It’s that time again. Spring. When political candidates start vying for delegates and in the case of Republican candidate Bob Eick — television spots.
In his first 30-second commercial Eick, who is running for state treasurer, asks: “Want to see scary? Look how poorly Connecticut’s pension funds have performed.”
Standing in the shadows, Eick is lit only by a flashlight. For those unfamiliar with the Ridgefield candidate, he was a producer and financial backer of the 1999 movie “The Blair Witch Project.”
“I know I can do better than current State Treasurer Denise Nappier,” Eick tells voters. “For 15 years she made this mess. But all Connecticut taxpayers own it . . . I’m a professional financial manager — not a career politician — so don’t be scared. I have the experience to fix this mess.”
According to a spokeswoman for Eick’s campaign, the ads will air on Connecticut stations, Cablevision, and CT Interconnect. The ad buy will be roughly $30,000, she said Wednesday.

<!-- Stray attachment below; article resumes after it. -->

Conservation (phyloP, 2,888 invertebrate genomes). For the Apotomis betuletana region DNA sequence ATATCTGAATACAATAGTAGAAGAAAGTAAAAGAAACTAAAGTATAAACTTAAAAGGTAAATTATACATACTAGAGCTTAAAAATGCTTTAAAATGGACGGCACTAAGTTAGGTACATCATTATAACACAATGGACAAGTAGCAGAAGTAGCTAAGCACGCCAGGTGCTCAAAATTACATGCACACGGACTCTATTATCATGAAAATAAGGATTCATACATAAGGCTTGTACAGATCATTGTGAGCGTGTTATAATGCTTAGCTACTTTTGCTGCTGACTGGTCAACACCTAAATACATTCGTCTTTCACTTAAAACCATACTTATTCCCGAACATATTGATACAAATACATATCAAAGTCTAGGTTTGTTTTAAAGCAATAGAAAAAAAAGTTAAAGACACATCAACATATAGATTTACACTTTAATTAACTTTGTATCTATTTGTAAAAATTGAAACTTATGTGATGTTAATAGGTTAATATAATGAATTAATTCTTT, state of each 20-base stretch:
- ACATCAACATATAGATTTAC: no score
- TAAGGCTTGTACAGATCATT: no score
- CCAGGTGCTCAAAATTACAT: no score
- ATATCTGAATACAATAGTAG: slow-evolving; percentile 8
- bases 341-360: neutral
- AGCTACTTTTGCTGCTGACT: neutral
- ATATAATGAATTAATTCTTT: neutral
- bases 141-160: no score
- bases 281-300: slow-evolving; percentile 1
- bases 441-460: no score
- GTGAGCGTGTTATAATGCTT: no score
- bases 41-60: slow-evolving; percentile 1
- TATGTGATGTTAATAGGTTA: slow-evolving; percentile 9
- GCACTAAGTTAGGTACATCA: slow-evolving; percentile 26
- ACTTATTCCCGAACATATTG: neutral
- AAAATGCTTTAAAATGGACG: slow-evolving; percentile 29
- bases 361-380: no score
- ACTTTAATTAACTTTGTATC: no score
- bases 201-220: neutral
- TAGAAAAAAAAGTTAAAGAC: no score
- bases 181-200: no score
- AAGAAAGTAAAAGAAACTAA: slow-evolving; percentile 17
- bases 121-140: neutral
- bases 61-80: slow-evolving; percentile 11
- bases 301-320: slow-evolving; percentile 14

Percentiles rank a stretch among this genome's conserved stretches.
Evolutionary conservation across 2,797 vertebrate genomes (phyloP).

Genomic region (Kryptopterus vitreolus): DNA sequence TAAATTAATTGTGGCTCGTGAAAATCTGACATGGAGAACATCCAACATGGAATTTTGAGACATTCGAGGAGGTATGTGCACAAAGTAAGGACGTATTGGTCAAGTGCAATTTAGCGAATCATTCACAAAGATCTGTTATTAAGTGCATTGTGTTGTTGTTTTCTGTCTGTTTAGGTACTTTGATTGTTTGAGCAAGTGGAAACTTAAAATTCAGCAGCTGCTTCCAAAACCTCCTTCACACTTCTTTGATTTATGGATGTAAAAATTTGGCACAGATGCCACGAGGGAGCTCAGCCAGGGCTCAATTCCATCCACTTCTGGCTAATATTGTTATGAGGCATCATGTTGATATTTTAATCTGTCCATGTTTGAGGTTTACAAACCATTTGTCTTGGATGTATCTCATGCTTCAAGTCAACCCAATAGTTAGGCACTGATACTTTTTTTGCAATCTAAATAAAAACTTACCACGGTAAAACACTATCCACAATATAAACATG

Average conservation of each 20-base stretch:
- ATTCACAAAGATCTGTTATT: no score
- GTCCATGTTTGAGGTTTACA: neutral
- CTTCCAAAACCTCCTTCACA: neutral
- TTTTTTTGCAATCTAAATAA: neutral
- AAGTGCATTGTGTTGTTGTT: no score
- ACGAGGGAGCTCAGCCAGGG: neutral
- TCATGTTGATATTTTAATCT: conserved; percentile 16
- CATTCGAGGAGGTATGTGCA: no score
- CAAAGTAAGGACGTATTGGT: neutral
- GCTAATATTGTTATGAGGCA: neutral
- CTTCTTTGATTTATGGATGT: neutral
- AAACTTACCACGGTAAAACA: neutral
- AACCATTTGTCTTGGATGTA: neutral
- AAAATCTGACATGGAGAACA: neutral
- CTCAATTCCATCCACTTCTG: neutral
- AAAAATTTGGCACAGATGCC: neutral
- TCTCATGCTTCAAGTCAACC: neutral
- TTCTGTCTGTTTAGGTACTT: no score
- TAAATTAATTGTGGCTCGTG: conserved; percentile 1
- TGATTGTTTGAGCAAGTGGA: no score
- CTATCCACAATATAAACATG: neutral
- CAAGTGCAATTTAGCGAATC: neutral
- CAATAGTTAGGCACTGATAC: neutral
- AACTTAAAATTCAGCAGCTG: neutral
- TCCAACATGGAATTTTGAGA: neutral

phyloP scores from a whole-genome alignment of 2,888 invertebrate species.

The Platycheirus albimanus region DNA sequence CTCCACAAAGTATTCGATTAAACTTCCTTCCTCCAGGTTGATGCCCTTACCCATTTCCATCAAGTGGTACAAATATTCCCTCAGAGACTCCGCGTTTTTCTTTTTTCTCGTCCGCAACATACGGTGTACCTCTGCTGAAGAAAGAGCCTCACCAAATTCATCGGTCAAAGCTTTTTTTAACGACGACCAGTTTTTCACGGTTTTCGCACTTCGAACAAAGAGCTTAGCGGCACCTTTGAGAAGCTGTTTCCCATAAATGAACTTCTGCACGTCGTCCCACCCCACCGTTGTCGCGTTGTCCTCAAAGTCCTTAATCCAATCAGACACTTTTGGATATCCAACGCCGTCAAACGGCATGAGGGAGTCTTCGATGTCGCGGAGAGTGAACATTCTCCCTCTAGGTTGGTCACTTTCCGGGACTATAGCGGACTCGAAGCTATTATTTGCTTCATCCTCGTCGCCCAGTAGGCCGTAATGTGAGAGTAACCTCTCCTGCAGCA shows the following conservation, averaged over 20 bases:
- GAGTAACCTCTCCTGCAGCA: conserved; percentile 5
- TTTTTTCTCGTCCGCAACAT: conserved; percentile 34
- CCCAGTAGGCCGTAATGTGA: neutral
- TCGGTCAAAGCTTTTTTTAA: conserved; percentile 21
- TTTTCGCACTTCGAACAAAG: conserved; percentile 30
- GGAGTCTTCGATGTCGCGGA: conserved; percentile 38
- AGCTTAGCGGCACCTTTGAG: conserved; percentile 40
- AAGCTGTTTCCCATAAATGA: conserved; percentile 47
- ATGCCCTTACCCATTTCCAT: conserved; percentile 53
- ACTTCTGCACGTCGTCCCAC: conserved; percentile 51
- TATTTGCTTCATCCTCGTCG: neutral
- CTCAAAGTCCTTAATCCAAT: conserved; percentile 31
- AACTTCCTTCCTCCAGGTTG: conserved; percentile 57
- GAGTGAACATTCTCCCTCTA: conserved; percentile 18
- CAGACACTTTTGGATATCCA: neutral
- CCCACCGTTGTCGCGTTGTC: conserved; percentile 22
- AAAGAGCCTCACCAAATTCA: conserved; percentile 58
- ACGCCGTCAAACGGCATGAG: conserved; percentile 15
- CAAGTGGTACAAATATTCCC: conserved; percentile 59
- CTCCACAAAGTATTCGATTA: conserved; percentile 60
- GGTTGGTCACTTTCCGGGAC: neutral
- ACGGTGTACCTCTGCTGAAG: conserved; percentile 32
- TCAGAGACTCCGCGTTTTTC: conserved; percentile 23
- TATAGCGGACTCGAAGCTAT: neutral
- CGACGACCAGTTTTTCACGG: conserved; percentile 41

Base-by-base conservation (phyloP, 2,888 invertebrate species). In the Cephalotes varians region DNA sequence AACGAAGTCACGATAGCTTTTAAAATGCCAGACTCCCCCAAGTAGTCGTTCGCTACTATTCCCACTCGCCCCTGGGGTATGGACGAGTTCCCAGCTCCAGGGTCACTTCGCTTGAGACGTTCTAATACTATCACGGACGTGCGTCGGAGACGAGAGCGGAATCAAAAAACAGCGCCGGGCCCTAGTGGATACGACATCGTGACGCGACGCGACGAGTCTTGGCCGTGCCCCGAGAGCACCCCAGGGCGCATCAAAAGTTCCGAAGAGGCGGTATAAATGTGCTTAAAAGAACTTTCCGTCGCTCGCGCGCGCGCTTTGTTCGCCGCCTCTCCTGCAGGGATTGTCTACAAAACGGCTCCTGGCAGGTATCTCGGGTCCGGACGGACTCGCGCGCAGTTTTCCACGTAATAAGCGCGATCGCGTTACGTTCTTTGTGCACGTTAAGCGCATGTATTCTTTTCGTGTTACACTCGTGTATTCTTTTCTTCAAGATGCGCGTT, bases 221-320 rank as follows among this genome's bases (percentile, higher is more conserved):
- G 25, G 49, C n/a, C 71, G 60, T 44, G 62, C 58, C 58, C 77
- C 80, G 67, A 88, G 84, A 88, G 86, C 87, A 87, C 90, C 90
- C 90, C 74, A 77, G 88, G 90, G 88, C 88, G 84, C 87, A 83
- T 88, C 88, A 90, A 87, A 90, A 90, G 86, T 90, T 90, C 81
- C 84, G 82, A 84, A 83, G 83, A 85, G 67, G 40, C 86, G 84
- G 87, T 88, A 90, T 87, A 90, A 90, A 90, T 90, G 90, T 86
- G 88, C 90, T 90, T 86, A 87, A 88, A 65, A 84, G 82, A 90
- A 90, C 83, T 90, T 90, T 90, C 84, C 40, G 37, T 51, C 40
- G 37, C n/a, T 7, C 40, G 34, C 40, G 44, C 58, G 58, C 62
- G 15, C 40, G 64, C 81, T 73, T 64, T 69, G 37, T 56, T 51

While the ad takes aim at the current Democratic State Treasurer Denise Nappier, Eick will first have to compete against Trumbull First Selectman Tim Herbst for the Republican nomination.
The two, according to a recent article in Hearst newspapers, have exchanged barbs over each other’s qualifications to oversee more than $50 billion in public assets.
Earlier Wednesday, J.R. Romano, Herbst’s campaign manager, released a statement pointing to the $10,500 in campaign contributions Eick made to former U.S. Sen. Chris Dodd, the once powerful chairman of the Senate Banking Committee.
“Chris Dodd allowed big banks and government institutions to wreck America’s economy in 2008, wiping out the savings of millions of Americans and thousands of Connecticut families,” Romano said. “Bob Eick made millions on Wall Street and he shared his winnings on the man who wrote the rules of finance.”
Eick has taken aim at Herbst’s management of Trumbull’s pension funds, which are only 32.5 percent funded, according to the recent Hearst news report.
Jack Orchulli, the former fashion executive who ran for state comptroller and had planned to run for state treasurer, already dropped out of the race.